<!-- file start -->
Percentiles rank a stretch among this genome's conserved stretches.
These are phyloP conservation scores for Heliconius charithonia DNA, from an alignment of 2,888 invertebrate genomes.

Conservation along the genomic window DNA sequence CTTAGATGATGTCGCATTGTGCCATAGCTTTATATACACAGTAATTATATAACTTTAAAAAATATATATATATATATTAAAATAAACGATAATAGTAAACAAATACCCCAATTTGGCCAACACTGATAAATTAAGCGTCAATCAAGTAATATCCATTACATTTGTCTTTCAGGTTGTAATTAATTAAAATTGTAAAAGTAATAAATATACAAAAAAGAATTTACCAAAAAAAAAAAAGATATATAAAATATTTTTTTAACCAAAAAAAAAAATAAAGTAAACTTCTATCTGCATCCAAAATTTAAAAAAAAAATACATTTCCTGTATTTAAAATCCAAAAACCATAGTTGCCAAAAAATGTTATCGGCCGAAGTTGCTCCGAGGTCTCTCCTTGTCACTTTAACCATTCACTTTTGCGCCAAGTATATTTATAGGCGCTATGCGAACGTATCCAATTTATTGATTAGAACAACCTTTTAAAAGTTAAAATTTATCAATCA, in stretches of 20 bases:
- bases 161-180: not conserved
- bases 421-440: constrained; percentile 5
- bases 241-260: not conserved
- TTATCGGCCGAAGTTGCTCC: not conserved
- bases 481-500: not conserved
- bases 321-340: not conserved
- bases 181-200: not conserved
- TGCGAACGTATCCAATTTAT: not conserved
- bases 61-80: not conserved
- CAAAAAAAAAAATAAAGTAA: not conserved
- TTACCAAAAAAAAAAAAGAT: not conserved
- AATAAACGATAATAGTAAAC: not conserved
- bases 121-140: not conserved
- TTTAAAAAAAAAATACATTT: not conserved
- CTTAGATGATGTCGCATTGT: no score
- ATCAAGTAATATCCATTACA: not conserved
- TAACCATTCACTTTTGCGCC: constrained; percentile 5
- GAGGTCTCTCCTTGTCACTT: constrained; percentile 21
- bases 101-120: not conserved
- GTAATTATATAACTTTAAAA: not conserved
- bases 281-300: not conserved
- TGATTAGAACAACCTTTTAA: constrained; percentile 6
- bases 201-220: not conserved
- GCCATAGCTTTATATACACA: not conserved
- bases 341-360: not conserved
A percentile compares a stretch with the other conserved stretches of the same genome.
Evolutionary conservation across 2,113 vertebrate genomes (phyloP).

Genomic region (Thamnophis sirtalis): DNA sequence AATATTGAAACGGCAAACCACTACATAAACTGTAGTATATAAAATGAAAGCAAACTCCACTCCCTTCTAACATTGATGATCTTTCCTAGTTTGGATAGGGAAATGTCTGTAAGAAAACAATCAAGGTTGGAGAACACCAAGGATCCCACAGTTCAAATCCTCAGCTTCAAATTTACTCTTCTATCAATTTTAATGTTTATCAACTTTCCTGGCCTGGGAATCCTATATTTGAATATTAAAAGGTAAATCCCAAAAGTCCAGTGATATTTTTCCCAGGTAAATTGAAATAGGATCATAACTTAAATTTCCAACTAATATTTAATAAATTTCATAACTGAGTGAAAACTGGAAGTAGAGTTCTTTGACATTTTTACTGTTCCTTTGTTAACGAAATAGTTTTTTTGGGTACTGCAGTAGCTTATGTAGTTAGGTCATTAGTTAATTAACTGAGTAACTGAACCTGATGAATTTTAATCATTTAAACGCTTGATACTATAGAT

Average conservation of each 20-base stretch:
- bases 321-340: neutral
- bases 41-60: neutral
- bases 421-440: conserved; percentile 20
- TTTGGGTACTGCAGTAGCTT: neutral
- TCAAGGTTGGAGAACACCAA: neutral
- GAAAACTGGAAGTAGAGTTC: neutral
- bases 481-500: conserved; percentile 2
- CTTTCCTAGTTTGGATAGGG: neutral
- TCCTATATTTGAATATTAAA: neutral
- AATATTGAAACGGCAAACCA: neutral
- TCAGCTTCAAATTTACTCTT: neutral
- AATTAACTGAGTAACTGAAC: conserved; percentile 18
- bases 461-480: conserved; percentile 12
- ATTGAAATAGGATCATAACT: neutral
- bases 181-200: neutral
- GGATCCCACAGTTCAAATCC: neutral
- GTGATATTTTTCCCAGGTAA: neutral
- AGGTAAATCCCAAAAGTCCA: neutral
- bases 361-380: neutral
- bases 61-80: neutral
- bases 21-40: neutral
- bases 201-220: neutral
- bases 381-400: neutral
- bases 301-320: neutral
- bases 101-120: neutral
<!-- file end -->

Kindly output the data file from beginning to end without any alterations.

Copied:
Percentiles rank a stretch among this genome's conserved stretches.
These are phyloP conservation scores for Heliconius charithonia DNA, from an alignment of 2,888 invertebrate genomes.

Conservation along the genomic window DNA sequence CTTAGATGATGTCGCATTGTGCCATAGCTTTATATACACAGTAATTATATAACTTTAAAAAATATATATATATATATTAAAATAAACGATAATAGTAAACAAATACCCCAATTTGGCCAACACTGATAAATTAAGCGTCAATCAAGTAATATCCATTACATTTGTCTTTCAGGTTGTAATTAATTAAAATTGTAAAAGTAATAAATATACAAAAAAGAATTTACCAAAAAAAAAAAAGATATATAAAATATTTTTTTAACCAAAAAAAAAAATAAAGTAAACTTCTATCTGCATCCAAAATTTAAAAAAAAAATACATTTCCTGTATTTAAAATCCAAAAACCATAGTTGCCAAAAAATGTTATCGGCCGAAGTTGCTCCGAGGTCTCTCCTTGTCACTTTAACCATTCACTTTTGCGCCAAGTATATTTATAGGCGCTATGCGAACGTATCCAATTTATTGATTAGAACAACCTTTTAAAAGTTAAAATTTATCAATCA, in stretches of 20 bases:
- bases 161-180: not conserved
- bases 421-440: constrained; percentile 5
- bases 241-260: not conserved
- TTATCGGCCGAAGTTGCTCC: not conserved
- bases 481-500: not conserved
- bases 321-340: not conserved
- bases 181-200: not conserved
- TGCGAACGTATCCAATTTAT: not conserved
- bases 61-80: not conserved
- CAAAAAAAAAAATAAAGTAA: not conserved
- TTACCAAAAAAAAAAAAGAT: not conserved
- AATAAACGATAATAGTAAAC: not conserved
- bases 121-140: not conserved
- TTTAAAAAAAAAATACATTT: not conserved
- CTTAGATGATGTCGCATTGT: no score
- ATCAAGTAATATCCATTACA: not conserved
- TAACCATTCACTTTTGCGCC: constrained; percentile 5
- GAGGTCTCTCCTTGTCACTT: constrained; percentile 21
- bases 101-120: not conserved
- GTAATTATATAACTTTAAAA: not conserved
- bases 281-300: not conserved
- TGATTAGAACAACCTTTTAA: constrained; percentile 6
- bases 201-220: not conserved
- GCCATAGCTTTATATACACA: not conserved
- bases 341-360: not conserved
A percentile compares a stretch with the other conserved stretches of the same genome.
Evolutionary conservation across 2,113 vertebrate genomes (phyloP).

Genomic region (Thamnophis sirtalis): DNA sequence AATATTGAAACGGCAAACCACTACATAAACTGTAGTATATAAAATGAAAGCAAACTCCACTCCCTTCTAACATTGATGATCTTTCCTAGTTTGGATAGGGAAATGTCTGTAAGAAAACAATCAAGGTTGGAGAACACCAAGGATCCCACAGTTCAAATCCTCAGCTTCAAATTTACTCTTCTATCAATTTTAATGTTTATCAACTTTCCTGGCCTGGGAATCCTATATTTGAATATTAAAAGGTAAATCCCAAAAGTCCAGTGATATTTTTCCCAGGTAAATTGAAATAGGATCATAACTTAAATTTCCAACTAATATTTAATAAATTTCATAACTGAGTGAAAACTGGAAGTAGAGTTCTTTGACATTTTTACTGTTCCTTTGTTAACGAAATAGTTTTTTTGGGTACTGCAGTAGCTTATGTAGTTAGGTCATTAGTTAATTAACTGAGTAACTGAACCTGATGAATTTTAATCATTTAAACGCTTGATACTATAGAT

Average conservation of each 20-base stretch:
- bases 321-340: neutral
- bases 41-60: neutral
- bases 421-440: conserved; percentile 20
- TTTGGGTACTGCAGTAGCTT: neutral
- TCAAGGTTGGAGAACACCAA: neutral
- GAAAACTGGAAGTAGAGTTC: neutral
- bases 481-500: conserved; percentile 2
- CTTTCCTAGTTTGGATAGGG: neutral
- TCCTATATTTGAATATTAAA: neutral
- AATATTGAAACGGCAAACCA: neutral
- TCAGCTTCAAATTTACTCTT: neutral
- AATTAACTGAGTAACTGAAC: conserved; percentile 18
- bases 461-480: conserved; percentile 12
- ATTGAAATAGGATCATAACT: neutral
- bases 181-200: neutral
- GGATCCCACAGTTCAAATCC: neutral
- GTGATATTTTTCCCAGGTAA: neutral
- AGGTAAATCCCAAAAGTCCA: neutral
- bases 361-380: neutral
- bases 61-80: neutral
- bases 21-40: neutral
- bases 201-220: neutral
- bases 381-400: neutral
- bases 301-320: neutral
- bases 101-120: neutral